Rembrandt “Christ Carried to the Tomb” Etching
Rembrandt Harmenszoon van Rijn (July 15, 1606 — October 4, 1669) was a Dutch painter and etcher. He is generally considered one of the greatest painters and printmakers in European art history and the most important in Dutch history. His contributions to art came in a period that historians call the Dutch Golden Age.
Having achieved youthful success as a portrait painter, his later years were marked by personal tragedy and financial hardship. Yet his drawings and paintings were popular throughout his lifetime, his reputation as an artist remained high and for twenty years he taught nearly every important Dutch painter.
Rembrandt’s greatest creative triumphs are exemplified especially in his portraits of his contemporaries, self-portraits and illustrations of scenes from the Bible. The self-portraits form a unique and intimate biography, in which the artist surveyed himself without vanity and with the utmost sincerity.
In both painting and printmaking he exhibited a complete knowledge of classical iconography, which he molded to fit the requirements of his own experience; thus, the depiction of a biblical scene was informed by Rembrandt’s knowledge of the specific text, his assimilation of classical composition, and his observations of the Jewish population of Amsterdam. Because of his empathy for the human condition, he has been called “one of the great prophets of civilization.”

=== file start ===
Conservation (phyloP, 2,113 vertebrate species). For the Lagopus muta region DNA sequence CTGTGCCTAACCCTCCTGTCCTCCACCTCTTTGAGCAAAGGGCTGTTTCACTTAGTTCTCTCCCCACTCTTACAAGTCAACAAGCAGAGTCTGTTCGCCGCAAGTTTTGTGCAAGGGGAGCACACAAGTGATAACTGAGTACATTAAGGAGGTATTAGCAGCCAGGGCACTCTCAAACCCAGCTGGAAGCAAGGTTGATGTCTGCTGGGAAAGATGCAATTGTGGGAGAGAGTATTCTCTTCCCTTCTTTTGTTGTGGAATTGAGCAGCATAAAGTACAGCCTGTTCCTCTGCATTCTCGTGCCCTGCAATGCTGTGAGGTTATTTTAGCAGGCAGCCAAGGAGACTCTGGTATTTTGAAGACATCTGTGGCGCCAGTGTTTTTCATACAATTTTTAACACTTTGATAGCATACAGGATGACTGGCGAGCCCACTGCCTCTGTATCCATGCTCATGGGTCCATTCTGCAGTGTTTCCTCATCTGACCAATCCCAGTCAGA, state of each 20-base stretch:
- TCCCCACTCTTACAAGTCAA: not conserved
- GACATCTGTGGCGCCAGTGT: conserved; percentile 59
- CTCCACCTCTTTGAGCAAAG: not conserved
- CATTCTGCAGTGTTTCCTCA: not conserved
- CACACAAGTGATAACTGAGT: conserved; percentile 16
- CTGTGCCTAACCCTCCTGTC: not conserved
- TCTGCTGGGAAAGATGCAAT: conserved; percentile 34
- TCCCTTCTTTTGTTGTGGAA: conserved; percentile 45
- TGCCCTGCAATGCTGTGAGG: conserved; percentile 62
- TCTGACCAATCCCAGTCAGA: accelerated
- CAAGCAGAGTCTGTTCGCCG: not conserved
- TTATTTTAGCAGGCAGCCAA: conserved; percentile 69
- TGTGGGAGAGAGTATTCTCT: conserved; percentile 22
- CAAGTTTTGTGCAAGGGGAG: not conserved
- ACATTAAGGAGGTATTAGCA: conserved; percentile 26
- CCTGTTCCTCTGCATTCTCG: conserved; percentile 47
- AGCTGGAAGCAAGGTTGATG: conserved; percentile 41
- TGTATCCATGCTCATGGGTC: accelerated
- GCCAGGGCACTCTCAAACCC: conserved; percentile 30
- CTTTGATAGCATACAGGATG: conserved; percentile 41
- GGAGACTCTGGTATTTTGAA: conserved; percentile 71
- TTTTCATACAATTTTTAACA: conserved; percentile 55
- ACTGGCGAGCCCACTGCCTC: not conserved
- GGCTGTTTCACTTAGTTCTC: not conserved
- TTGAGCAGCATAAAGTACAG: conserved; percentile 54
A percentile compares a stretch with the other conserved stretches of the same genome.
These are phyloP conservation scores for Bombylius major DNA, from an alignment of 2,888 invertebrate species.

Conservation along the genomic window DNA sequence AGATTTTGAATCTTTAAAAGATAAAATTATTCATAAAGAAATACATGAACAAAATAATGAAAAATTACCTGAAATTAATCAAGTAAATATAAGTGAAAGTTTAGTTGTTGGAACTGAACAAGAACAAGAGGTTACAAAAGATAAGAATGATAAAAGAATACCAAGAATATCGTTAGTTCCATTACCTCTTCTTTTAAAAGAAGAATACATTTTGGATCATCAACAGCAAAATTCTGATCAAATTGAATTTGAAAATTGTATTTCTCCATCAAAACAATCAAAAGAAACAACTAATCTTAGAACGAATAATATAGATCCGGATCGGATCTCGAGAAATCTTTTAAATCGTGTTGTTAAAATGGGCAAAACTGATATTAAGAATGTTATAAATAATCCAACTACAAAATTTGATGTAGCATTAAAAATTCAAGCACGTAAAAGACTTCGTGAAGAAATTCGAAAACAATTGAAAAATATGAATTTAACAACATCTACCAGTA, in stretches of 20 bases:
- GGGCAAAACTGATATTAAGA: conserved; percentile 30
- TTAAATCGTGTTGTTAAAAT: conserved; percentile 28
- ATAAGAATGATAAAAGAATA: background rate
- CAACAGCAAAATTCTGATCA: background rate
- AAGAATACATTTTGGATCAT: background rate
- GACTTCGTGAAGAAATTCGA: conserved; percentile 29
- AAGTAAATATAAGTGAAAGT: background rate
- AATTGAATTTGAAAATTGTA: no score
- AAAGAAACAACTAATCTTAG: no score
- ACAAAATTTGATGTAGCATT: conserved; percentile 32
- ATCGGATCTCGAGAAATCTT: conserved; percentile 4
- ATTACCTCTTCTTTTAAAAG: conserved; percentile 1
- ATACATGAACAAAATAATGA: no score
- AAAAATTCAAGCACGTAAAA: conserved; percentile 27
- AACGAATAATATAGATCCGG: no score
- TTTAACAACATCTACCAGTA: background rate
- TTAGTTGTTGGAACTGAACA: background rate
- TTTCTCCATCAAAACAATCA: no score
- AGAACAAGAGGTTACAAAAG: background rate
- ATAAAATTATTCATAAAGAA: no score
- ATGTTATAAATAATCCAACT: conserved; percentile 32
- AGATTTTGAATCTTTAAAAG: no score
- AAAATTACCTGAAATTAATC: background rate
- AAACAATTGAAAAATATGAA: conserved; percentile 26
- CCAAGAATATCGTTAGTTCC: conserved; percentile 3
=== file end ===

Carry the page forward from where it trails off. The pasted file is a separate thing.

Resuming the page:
John Burnet, 1781—1868, Scottish painter and engraver, son of the Surveyor-General of Excise for Scotland. Burnet was apprenticed to the engraver Robert Scott and later trained at the Trustees Academy.
He became established as a painter of portraits, landscapes and rural genre scenes and exhibited at the Royal Academy, the British Institution and with the Society of British Artists. A skilful engraver, etched this AFTER the work in reverse by Rembrandt.
Rembrandt van Rijn (1606—1669), Christ Carried to the Tomb, etching and drypoint, 1645; concieved by Rembrandt and etched IN REVERSE AFTER BY John Burnet. Reference: Bartsch 84, only state [signed in the plate]. In good condition apart from TRIMMED IMAGE TO THE PLATE MARK ). 5 1/4 x 4 3/8, the sheet 7 1/4 x 6 1/4 inches, archival matting with window mat.
This wonderful etching was published by John Burnet in 1859, on trimmed Laid paper measuring 4 by 5.25 and trimmed inside of the plate-mark. It’s still a very fine work.
Art (paintings, prints, frames)